Slow paced breathing (SPB) interventions require participants to breathe at a particular rate (6 cycles per minute) which stimulates the resonant frequency, a phenomena which couples respiratory and cardiovascular systems (Lehrer 2013). This increases cardiac vagal activity, the activity within the vagus nerve indexed through heart rate variability, which has been shown to be beneficial for cognitive performance (Thayer, Hansen, Saus-Rose, & Johnsen, 2009). However, there have been limited endeavours to explore the direct effects of a short-term SPB intervention on levels of cardiac vagal activity and subsequent cognitive performance, which forms the aim of the current study. First, participants attended a familiarization session, in which they were introduced to diaphragmatic breathing technique, the breathing rate app and modified flanker task. Participants attended two counterbalanced sessions: a control (audiobook) and intervention (SPB). Upon arrival to the laboratory participants completed a 5 minute seated baseline, in which heart rate variability was collected. Participants then completed the SPB intervention which was administered at a rate of 6 cycles per minute (4.5 second inhale and 5.5 second exhale), and performed for 3 x 5 minutes with a 1 minute break in between. In the control condition participants listened to an audiobook for the same time period of the SPB intervention (17 minutes). After this participants completed the modified flanker task which lasted for 12 minutes, followed by a 5 minute recovery period. Data collection is ongoing and the presentation will discuss preliminary results.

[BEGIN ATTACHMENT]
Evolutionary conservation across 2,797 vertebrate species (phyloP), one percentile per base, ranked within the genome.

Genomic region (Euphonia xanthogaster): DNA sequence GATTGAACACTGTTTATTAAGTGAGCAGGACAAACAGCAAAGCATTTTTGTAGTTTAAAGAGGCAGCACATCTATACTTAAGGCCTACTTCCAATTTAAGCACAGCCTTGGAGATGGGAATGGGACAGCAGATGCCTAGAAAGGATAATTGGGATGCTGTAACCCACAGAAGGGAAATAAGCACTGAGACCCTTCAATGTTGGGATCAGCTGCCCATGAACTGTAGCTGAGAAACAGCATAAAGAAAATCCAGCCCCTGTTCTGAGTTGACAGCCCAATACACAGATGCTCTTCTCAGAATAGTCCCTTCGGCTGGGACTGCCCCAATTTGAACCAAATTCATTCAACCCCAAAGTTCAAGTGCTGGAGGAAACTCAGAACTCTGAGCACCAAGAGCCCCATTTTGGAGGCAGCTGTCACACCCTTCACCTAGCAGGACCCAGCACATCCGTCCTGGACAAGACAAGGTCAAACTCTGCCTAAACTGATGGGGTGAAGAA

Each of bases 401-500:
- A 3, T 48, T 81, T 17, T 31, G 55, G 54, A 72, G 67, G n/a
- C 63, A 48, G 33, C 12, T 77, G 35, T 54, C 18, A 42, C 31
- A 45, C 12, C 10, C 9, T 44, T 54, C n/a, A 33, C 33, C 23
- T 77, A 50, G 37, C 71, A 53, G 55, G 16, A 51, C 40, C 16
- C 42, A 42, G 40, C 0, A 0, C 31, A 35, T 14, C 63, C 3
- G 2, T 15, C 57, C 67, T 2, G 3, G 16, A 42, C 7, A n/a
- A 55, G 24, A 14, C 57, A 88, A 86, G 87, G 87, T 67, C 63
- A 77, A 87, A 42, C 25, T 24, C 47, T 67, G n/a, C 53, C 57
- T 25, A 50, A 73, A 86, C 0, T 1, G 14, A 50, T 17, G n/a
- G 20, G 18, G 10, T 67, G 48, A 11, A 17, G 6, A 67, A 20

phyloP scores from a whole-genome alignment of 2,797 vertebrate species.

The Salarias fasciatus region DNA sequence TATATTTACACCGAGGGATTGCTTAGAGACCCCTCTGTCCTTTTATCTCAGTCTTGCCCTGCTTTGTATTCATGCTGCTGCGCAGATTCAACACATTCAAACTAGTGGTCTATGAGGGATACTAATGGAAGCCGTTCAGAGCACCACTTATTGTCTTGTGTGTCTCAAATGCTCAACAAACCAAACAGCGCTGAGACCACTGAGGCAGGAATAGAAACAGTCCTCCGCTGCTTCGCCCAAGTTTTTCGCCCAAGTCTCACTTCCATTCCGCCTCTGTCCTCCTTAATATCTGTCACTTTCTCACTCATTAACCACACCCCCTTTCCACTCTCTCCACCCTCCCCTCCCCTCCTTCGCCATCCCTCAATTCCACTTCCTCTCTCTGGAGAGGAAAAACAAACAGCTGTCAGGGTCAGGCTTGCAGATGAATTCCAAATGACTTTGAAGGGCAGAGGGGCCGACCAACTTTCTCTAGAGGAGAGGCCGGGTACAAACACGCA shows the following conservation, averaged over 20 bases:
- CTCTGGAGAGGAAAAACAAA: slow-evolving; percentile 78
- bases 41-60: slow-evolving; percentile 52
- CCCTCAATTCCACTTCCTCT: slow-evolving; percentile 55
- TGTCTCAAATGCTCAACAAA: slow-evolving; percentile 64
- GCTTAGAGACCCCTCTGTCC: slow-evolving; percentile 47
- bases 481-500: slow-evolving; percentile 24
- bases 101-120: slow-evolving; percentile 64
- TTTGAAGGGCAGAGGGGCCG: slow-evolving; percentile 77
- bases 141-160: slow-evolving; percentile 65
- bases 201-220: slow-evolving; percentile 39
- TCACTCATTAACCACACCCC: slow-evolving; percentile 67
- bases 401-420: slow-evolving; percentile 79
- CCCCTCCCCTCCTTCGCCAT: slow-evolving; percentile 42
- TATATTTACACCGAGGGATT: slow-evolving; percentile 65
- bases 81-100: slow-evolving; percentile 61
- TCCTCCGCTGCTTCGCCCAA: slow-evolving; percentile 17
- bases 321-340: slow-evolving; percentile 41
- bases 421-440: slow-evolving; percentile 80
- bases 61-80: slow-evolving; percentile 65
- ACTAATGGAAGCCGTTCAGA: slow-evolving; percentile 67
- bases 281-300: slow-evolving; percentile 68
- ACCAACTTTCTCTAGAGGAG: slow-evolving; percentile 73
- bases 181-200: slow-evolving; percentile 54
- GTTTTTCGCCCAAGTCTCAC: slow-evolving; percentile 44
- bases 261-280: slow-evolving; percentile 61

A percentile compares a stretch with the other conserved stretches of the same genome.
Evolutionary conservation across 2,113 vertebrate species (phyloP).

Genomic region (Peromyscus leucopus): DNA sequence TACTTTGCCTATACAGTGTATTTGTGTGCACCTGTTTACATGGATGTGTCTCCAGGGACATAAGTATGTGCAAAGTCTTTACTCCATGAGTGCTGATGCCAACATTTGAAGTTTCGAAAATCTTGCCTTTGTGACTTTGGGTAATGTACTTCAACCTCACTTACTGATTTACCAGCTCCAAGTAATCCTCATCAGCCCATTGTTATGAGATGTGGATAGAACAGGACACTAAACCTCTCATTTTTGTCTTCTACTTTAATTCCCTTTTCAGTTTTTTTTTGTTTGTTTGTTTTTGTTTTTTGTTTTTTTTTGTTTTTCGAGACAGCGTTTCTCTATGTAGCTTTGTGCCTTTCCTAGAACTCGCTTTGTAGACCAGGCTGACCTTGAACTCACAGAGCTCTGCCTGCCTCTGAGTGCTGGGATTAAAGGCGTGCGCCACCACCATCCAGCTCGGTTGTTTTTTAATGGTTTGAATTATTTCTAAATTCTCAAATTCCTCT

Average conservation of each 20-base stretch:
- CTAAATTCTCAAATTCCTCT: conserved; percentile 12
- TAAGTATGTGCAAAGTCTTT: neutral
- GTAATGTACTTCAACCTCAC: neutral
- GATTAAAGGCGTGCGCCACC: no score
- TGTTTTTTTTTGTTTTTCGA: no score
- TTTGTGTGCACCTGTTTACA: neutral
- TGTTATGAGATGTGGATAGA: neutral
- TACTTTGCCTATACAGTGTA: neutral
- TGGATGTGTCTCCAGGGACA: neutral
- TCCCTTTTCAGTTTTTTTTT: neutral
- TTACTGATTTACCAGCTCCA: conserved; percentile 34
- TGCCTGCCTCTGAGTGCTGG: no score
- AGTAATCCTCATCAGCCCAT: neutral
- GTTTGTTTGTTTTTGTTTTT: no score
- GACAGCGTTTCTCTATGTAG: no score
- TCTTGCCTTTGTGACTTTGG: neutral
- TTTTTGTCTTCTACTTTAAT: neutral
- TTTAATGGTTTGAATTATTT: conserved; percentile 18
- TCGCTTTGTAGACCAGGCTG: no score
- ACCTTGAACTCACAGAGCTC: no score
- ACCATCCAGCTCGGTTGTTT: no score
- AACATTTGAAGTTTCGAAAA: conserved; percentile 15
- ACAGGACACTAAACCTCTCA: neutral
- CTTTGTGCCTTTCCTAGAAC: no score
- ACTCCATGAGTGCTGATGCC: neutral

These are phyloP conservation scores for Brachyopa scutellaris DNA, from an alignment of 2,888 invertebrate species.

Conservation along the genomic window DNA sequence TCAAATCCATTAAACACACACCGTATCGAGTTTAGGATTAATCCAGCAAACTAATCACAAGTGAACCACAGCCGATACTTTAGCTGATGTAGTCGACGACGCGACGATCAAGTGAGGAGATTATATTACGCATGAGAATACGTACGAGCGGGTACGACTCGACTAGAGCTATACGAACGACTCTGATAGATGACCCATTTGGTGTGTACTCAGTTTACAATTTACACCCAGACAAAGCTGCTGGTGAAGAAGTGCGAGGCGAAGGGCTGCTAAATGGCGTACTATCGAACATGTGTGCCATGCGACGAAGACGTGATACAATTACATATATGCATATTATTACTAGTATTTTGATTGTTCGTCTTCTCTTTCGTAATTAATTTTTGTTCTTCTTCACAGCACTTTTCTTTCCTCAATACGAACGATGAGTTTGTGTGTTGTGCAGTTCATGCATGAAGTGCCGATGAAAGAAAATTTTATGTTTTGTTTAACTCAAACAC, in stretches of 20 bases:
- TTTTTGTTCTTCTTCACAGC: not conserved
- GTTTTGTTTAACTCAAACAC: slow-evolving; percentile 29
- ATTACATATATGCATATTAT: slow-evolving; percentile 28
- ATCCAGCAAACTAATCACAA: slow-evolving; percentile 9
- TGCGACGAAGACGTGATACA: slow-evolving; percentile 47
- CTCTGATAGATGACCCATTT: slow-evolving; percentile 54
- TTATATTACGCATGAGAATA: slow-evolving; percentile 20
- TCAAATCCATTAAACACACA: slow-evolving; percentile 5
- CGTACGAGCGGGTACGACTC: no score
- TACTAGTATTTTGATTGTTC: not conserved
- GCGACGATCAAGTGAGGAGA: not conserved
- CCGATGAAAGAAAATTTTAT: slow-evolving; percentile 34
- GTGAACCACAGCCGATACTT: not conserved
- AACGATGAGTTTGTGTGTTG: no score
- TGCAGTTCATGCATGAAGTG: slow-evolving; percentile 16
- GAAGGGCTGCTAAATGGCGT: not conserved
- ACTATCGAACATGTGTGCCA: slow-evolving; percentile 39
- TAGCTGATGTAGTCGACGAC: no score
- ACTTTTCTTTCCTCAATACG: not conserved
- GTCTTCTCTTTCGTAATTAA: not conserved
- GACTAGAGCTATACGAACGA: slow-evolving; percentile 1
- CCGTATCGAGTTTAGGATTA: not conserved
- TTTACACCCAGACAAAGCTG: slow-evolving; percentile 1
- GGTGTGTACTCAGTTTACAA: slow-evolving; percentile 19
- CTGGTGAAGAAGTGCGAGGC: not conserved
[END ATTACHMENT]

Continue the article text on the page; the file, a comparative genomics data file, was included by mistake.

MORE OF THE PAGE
|Publication status||Published - 2019|
|Event||15th European Congress for Sport Psychology (FEPSAC) - Munster, Germany|
Duration: 15 Jul 2019 → 20 Sep 2019
|Conference||15th European Congress for Sport Psychology (FEPSAC)|
|Period||15/07/19 → 20/09/19|
Mosley, E., & Duncan, S. (2019). The influence of a short-term slow paced breathing intervention on HRV and cognitive performance: Preliminary results. Paper presented at 15th European Congress for Sport Psychology (FEPSAC), Germany.